Last Week in Books, August 17th – 24th: Lovecraft Is Fine and The Apocalypse Already Happened

Let’s start with the biggest news and work our way across:

  • HBO’s Lovecraft Country, based on the book by Matt Ruff, premiered last week to rave reviews. Classic horror fiction fans are pinning a lot of hopes on its potential to both highlight Lovecraft’s creations and redeem his racist legacy. Also, in case you missed it, the first episode is available to stream for free on YouTube. [via Wear Your Voice, YouTube]
  • 600 books are scheduled to published on September 3rd, in a rush move meant to compensate for COVID-19 pushbacks. This is clearly not a good idea for anybody but the big name authors. Somebody’s going to get lost in the shuffle, and it ain’t Lovecraft. [via The Guardian]
  • Ocean Vuong, virtuoso author of On Earth We’re Briefly Gorgeous, has finished a new manuscript. It won’t be released until the year 2114. I’m simultaneously overjoyed for future readers and pouting on behalf of those of us who’ve been waiting on his next book. [via The Guardian]
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  • I made much of Bailey’s Reclaim Her Name project in last’s week’s news roundup, and even reviewed one of the books in the series. Unfortunately, the closer you look at the project, the messier it is, with women’s literature scholars and women writers panning it left and right.[via Trendswide]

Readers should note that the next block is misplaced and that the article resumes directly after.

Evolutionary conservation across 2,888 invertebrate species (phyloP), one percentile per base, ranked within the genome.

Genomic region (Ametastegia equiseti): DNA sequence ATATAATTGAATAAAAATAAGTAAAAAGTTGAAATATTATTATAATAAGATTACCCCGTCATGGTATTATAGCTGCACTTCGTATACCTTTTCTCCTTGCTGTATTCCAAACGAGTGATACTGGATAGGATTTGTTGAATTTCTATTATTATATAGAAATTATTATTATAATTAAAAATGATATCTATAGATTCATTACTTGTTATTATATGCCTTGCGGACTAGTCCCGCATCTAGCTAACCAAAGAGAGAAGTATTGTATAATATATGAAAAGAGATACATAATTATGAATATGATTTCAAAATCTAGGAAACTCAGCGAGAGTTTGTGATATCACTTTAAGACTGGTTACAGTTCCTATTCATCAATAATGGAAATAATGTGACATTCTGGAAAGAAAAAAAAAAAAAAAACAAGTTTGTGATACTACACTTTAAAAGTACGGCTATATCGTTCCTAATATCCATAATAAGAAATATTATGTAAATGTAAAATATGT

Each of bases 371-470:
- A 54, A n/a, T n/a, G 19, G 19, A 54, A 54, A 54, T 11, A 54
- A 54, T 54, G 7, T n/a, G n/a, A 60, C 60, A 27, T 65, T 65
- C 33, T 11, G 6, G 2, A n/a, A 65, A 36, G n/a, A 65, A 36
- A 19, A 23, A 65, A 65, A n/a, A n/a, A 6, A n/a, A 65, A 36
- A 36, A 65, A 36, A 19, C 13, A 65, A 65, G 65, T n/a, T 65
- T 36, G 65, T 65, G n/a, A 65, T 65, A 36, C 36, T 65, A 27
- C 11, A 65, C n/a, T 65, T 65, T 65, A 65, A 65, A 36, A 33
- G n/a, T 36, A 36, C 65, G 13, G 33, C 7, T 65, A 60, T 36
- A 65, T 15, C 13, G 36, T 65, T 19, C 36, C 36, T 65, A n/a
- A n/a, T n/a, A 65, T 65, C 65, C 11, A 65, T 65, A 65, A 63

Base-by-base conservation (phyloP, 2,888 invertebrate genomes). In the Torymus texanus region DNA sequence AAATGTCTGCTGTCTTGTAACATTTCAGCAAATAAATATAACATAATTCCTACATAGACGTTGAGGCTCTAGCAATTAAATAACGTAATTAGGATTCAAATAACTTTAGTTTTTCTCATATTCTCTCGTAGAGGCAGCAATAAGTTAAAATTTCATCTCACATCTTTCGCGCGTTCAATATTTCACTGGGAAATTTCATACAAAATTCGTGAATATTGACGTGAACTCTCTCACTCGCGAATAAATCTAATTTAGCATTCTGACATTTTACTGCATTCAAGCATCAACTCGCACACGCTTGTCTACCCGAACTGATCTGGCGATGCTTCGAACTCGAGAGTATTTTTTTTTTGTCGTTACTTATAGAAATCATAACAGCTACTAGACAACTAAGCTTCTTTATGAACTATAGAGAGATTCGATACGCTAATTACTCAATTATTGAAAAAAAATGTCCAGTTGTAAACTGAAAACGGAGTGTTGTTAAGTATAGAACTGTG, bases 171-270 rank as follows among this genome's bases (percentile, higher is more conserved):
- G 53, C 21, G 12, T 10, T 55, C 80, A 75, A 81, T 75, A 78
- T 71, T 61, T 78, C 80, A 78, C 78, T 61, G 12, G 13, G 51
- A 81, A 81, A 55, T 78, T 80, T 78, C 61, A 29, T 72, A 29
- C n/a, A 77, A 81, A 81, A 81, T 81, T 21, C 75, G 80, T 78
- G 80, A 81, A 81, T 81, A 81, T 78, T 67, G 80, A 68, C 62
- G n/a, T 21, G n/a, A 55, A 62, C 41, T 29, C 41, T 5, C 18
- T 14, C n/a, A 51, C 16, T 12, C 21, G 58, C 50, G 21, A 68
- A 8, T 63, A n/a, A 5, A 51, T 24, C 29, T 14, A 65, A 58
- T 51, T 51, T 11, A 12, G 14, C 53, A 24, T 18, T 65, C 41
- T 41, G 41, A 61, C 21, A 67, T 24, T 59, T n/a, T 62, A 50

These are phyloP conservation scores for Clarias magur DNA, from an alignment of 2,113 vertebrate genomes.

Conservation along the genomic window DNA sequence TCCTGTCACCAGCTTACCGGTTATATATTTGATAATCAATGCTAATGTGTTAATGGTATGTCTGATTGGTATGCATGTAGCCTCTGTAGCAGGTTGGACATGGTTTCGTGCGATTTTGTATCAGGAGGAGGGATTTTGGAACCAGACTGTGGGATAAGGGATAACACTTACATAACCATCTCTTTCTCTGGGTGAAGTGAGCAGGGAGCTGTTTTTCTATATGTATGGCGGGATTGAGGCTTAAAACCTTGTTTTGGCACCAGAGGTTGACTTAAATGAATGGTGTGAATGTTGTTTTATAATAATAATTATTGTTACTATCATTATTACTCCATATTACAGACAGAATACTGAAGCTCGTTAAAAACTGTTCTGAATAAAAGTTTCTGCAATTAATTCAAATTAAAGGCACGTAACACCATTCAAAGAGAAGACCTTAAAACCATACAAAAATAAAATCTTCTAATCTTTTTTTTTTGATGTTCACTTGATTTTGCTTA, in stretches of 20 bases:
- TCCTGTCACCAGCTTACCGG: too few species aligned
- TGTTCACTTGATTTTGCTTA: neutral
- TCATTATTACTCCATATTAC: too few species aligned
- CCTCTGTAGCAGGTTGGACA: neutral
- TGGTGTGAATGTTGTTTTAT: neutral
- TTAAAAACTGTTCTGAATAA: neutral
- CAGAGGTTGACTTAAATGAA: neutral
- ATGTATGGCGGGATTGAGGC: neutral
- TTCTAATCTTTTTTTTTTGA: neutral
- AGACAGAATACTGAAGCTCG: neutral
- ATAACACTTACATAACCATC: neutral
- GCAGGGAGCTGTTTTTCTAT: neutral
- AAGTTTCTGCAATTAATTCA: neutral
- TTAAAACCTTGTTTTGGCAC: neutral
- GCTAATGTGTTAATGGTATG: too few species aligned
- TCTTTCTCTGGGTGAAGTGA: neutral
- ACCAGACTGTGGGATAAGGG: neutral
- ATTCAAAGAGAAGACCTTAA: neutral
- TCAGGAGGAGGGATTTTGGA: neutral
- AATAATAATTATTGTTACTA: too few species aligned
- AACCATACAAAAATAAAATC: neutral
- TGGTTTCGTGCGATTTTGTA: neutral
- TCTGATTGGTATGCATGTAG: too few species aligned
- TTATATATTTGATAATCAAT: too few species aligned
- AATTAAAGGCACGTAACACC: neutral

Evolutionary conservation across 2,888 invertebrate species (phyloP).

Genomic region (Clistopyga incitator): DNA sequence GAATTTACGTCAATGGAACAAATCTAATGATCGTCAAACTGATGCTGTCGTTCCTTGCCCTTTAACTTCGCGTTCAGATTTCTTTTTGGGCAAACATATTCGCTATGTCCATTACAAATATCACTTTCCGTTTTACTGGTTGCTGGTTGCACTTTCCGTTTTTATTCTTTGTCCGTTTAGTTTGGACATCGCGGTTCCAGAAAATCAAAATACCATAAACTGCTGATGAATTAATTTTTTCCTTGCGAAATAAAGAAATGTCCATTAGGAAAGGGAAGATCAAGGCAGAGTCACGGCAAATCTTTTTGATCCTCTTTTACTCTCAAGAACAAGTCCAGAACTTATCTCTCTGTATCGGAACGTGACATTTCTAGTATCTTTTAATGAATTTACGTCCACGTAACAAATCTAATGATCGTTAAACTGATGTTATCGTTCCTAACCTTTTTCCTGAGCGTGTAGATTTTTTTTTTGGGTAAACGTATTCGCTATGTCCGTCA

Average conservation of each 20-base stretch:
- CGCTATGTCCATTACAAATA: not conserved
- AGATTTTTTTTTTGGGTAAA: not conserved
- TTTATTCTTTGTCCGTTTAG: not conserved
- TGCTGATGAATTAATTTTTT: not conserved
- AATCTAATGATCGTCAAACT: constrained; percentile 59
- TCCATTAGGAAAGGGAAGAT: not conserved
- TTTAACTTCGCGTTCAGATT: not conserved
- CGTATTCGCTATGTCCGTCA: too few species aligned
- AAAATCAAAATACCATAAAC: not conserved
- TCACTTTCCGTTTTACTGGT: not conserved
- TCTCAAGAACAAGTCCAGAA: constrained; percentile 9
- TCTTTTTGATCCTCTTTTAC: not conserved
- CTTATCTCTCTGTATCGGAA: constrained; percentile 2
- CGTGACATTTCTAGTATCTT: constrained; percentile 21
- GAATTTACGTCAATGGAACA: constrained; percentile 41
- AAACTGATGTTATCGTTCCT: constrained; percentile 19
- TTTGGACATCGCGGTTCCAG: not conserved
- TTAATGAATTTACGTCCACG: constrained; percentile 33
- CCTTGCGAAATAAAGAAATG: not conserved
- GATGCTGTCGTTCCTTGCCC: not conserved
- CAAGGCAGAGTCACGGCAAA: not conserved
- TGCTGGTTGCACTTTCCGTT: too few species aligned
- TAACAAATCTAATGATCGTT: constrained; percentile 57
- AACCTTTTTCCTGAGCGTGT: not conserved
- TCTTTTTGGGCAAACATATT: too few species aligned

• There’s surprisingly little coverage of this, but several bookstores, publishers and literary associations are putting pressure on Congress asking for something to be done about Amazon’s near-monopoly and unethical practices in the industry. I’m already not a big supporter of Amazon, but the fact that this isn’t MUCH bigger news surprises me. [Via LitHub]
  • The last item for this roundup is perhaps the one that has had the most profound effect on my thoughts over the past week. The Washington Post highlighted several indigenous authors of apocalyptic and speculative fiction , leading to the startlingly obvious revelation that indigenous people have already lived through an apocalypse (in the form of colonization) and therefore have unique insights. I’m not really doing it much justice here, but the whole piece is worth reading and I’ve been thinking about it nonstop. [via The Washington Post]

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